Cervical cancer is a type of cancer that occurs in the cells of the cervix — the lower part of the uterus that connects to the vagina.
Some factors that may increase the risk of contracting cervical cancer include:
- Suppression of the immune system
- History of herpes simplex virus infection
- Early age at first intercourse
- Multiple pregnancies
Various strains of the Human Papilloma Virus (HPV), a common infection spread by sexual contact, are the principle cause of most cervical cancer. When exposed to HPV, a woman's immune system typically prevents the virus from doing harm. In a small group of women, however, the virus survives for years, contributing to the process that causes some cells on the surface of the cervix to become cancer cells.
There are over 100 types of HPV and most do not cause any problems. In women, around 20 strains of HPV are high-risk or associated with the development of cervical cancer. The remaining strains are designated as low-risk as they do not cause cervical cancer but can can cause such problems as genital warts.
The symptoms of cervical cancer include:
- Abnormal vaginal bleeding: bleeding in between your periods, after sex or after the menopause.
- Blood-stained vaginal discharge that may have a foul smell.
- Discomfort or pain in your pelvis
As there are often no obvious signs or symptoms in the early stages of the disease, regular smear tests are important for helping to identify women at risk of developing cervical cancer. Regular smear tests may detect abnormal changes in the cervical tissues, before cancer develops. A National Cervical Screening Programme is available in Ireland called CervicalCheck. The Government funds this service and provides free smear tests to women aged 25 - 60 years. For more details, contact CervicalCheck at 1800 45 45 55 or visit the CervicalCheck website.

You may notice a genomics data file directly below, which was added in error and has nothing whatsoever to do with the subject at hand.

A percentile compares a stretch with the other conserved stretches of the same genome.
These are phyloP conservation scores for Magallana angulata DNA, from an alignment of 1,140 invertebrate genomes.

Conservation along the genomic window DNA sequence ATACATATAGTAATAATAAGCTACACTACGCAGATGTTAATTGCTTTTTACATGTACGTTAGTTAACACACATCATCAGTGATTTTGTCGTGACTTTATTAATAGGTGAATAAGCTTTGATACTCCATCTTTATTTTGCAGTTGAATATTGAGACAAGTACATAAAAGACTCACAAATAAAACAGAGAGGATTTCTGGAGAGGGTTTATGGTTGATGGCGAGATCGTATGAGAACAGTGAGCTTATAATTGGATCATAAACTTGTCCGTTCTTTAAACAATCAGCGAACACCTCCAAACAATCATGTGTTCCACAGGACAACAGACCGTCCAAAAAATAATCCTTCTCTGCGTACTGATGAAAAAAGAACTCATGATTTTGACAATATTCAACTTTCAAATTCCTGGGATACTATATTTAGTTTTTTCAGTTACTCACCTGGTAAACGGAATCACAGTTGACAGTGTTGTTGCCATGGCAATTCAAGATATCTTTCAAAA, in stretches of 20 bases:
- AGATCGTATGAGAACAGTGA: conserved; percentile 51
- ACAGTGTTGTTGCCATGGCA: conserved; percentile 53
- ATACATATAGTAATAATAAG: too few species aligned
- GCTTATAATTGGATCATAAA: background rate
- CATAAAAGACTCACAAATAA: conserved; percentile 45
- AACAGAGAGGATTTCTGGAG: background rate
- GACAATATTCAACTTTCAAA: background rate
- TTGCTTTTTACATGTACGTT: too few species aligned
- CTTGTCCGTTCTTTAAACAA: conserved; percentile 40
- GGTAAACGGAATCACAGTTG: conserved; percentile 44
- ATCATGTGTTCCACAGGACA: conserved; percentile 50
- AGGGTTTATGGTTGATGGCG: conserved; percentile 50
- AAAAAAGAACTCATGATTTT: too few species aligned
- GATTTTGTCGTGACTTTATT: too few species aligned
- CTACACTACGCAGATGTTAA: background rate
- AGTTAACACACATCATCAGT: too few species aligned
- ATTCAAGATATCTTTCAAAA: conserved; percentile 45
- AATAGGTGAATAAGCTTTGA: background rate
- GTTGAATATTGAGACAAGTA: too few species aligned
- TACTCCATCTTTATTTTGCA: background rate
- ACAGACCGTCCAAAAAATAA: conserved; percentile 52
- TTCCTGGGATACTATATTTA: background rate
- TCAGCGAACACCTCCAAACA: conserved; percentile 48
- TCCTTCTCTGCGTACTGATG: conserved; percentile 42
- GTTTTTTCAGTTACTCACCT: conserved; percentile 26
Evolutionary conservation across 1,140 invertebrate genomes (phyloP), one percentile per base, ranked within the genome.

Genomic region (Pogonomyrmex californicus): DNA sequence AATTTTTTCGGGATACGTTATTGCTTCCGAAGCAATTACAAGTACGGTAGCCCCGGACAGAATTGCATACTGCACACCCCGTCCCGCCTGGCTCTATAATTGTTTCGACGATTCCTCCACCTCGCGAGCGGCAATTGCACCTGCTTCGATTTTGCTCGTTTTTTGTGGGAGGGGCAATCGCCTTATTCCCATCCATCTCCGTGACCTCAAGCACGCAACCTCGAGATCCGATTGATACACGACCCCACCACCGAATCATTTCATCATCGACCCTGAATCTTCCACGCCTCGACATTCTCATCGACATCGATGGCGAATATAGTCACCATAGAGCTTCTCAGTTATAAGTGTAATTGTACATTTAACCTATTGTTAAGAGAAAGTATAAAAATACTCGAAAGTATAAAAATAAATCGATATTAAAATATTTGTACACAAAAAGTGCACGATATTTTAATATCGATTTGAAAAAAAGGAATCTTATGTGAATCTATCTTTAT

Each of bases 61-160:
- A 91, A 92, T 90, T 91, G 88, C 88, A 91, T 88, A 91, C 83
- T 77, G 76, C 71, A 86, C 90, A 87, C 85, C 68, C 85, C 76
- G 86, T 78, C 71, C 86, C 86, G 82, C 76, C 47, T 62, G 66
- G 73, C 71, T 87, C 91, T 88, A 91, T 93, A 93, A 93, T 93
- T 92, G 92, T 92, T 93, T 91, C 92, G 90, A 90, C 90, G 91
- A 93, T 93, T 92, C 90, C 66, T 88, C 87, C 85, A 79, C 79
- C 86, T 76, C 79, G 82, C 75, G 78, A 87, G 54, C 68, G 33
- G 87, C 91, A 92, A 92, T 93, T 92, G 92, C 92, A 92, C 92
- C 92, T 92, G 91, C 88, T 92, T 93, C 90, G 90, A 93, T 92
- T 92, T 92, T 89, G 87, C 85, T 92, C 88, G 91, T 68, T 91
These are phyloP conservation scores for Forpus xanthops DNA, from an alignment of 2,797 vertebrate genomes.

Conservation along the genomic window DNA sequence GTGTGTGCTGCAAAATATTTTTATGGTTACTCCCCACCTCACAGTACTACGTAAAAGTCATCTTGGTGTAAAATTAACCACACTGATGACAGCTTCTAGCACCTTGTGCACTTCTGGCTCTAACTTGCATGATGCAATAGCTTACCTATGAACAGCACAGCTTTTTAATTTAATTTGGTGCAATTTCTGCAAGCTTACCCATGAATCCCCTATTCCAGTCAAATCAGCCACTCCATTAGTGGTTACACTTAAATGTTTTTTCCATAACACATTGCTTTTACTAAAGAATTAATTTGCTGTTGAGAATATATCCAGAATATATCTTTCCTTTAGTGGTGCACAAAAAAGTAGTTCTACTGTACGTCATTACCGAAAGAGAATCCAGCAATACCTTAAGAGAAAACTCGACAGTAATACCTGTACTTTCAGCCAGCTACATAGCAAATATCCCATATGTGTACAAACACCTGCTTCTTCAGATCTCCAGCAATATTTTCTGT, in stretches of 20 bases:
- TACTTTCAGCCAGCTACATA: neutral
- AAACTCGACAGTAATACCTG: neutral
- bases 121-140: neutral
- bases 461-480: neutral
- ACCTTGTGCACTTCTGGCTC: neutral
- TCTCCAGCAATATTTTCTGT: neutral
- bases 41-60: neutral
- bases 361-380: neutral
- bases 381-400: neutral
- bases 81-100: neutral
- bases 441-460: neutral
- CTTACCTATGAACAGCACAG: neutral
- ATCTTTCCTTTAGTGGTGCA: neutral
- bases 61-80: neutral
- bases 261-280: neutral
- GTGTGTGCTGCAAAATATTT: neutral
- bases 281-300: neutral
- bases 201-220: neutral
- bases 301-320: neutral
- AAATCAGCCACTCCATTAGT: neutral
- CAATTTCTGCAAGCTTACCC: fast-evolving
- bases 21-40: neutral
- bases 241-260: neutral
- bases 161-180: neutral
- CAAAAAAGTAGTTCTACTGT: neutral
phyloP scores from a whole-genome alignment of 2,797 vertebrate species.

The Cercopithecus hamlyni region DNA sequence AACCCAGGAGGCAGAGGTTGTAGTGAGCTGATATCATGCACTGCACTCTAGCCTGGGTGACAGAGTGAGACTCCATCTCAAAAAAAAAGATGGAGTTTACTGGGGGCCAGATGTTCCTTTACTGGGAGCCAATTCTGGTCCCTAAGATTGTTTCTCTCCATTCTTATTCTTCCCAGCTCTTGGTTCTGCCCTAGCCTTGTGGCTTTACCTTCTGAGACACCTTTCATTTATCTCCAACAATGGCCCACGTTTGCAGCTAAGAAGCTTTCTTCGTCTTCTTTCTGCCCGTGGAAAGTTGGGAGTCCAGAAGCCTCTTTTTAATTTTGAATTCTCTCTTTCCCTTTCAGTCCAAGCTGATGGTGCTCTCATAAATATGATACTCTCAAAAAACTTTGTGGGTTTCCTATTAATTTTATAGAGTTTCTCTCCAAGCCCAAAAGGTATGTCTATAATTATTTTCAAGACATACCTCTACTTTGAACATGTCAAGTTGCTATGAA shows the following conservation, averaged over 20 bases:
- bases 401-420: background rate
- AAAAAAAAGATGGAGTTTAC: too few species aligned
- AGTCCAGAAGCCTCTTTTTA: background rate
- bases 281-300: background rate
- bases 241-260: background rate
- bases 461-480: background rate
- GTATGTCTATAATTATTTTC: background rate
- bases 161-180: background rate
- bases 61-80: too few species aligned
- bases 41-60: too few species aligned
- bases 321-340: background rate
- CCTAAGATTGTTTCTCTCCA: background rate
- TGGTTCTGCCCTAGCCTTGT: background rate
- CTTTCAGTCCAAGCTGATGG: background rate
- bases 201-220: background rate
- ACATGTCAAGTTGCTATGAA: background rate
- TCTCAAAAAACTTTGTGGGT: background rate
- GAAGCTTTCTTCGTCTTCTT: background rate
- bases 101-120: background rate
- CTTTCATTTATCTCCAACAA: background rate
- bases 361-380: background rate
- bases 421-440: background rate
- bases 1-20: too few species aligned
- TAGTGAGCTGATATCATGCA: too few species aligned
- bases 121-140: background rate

How gynaecological cancer is diagnosed depends on what type of cancer is suspected. Pelvic exams, imaging tests, biopsies, colposcopy exam and possible diagnostic surgery are all methods of diagnosing gynaecological cancer. Once cancer is confirmed, the stage of the cancer is determined and a treatment plan is developed. Staging refers to how far the cancer has spread to nearby tissue or organs. Among all of the various types of gynaecological cancer, early detection is crucial. However, detection can be very difficult, especially in the early stages.
Tests such as the following may be carried out:
An ultrasound used to build up a picture of the tissues in your womb. During a Transvaginal Ultrasound a small metal ‘probe’, covered with a gel is inserted into the vagina. This creates the images in the scan. This test is not painful but may be a little uncomfortable.
A hysteroscope is a thin, flexible tube with a light at the end which is passed through the vagina and into the womb. This allows the doctor to look inside the womb and take tissue samples or a biopsy.
A small amounts of tissue samples are taken from the womb during a hysteroscopy. Biopsies are sent to a laboratory and looked at under a microscope to detect if cancer cells are present.
D&C - Dilatation and Curettage
During a D&C the cervix and entrance to the womb are gently opened. Samples of tissue from the inner lining of the womb are taken with an instrument shaped like a spoon called a curette. The samples are then sent to the laboratory to be examined.
The main treatments for cervical cancer are:
Surgery is the most common treatment for cervical cancer. It aims to remove the part of your cervix containing the tumour. The most common types of surgery available include:
- Cone Biopsy: a cone–shaped piece of tissue is removed from your cervix.
- Trachelectomy: your cervix and nearby tissues are removed but your womb is left in place.
- Partial Hysterectomy: your cervix and womb are removed.
- Radical Hysterectomy: your cervix, womb and top of your vagina are removed.
- Bilateral Salpingo – Oophorectomy: your ovaries and fallopian tubes are removed during a hysterectomy.
- Lymphadenectomy: the lymph nodes in your pelvis are removed.